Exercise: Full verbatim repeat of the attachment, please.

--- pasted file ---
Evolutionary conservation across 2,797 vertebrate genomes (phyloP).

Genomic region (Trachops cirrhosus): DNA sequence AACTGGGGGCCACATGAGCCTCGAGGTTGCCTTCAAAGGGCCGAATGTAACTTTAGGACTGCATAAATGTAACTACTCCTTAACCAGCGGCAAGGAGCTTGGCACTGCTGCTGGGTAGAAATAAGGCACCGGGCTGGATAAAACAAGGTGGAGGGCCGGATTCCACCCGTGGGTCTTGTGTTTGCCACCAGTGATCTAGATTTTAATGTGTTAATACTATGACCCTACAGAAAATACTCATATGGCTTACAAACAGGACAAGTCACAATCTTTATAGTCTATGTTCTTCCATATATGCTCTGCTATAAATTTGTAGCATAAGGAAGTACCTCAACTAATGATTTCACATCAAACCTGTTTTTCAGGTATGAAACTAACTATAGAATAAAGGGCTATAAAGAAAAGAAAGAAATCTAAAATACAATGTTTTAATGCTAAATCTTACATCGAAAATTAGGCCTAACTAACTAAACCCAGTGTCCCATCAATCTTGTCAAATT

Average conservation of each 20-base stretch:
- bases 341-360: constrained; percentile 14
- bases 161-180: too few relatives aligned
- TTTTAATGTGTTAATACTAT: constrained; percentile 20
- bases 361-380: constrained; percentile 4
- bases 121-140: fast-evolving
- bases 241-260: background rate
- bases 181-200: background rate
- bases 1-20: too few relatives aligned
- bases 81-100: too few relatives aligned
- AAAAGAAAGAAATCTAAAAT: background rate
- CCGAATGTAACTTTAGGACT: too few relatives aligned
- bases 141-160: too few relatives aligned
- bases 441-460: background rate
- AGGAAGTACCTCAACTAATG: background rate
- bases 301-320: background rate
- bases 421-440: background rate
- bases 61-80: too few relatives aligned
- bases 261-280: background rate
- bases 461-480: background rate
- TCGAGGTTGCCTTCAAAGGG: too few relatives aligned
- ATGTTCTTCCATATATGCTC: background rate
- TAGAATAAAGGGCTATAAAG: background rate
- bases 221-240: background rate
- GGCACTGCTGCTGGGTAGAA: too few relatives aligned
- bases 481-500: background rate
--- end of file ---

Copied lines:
Evolutionary conservation across 2,797 vertebrate genomes (phyloP).

Genomic region (Trachops cirrhosus): DNA sequence AACTGGGGGCCACATGAGCCTCGAGGTTGCCTTCAAAGGGCCGAATGTAACTTTAGGACTGCATAAATGTAACTACTCCTTAACCAGCGGCAAGGAGCTTGGCACTGCTGCTGGGTAGAAATAAGGCACCGGGCTGGATAAAACAAGGTGGAGGGCCGGATTCCACCCGTGGGTCTTGTGTTTGCCACCAGTGATCTAGATTTTAATGTGTTAATACTATGACCCTACAGAAAATACTCATATGGCTTACAAACAGGACAAGTCACAATCTTTATAGTCTATGTTCTTCCATATATGCTCTGCTATAAATTTGTAGCATAAGGAAGTACCTCAACTAATGATTTCACATCAAACCTGTTTTTCAGGTATGAAACTAACTATAGAATAAAGGGCTATAAAGAAAAGAAAGAAATCTAAAATACAATGTTTTAATGCTAAATCTTACATCGAAAATTAGGCCTAACTAACTAAACCCAGTGTCCCATCAATCTTGTCAAATT

Average conservation of each 20-base stretch:
- bases 341-360: constrained; percentile 14
- bases 161-180: too few relatives aligned
- TTTTAATGTGTTAATACTAT: constrained; percentile 20
- bases 361-380: constrained; percentile 4
- bases 121-140: fast-evolving
- bases 241-260: background rate
- bases 181-200: background rate
- bases 1-20: too few relatives aligned
- bases 81-100: too few relatives aligned
- AAAAGAAAGAAATCTAAAAT: background rate
- CCGAATGTAACTTTAGGACT: too few relatives aligned
- bases 141-160: too few relatives aligned
- bases 441-460: background rate
- AGGAAGTACCTCAACTAATG: background rate
- bases 301-320: background rate
- bases 421-440: background rate
- bases 61-80: too few relatives aligned
- bases 261-280: background rate
- bases 461-480: background rate
- TCGAGGTTGCCTTCAAAGGG: too few relatives aligned
- ATGTTCTTCCATATATGCTC: background rate
- TAGAATAAAGGGCTATAAAG: background rate
- bases 221-240: background rate
- GGCACTGCTGCTGGGTAGAA: too few relatives aligned
- bases 481-500: background rate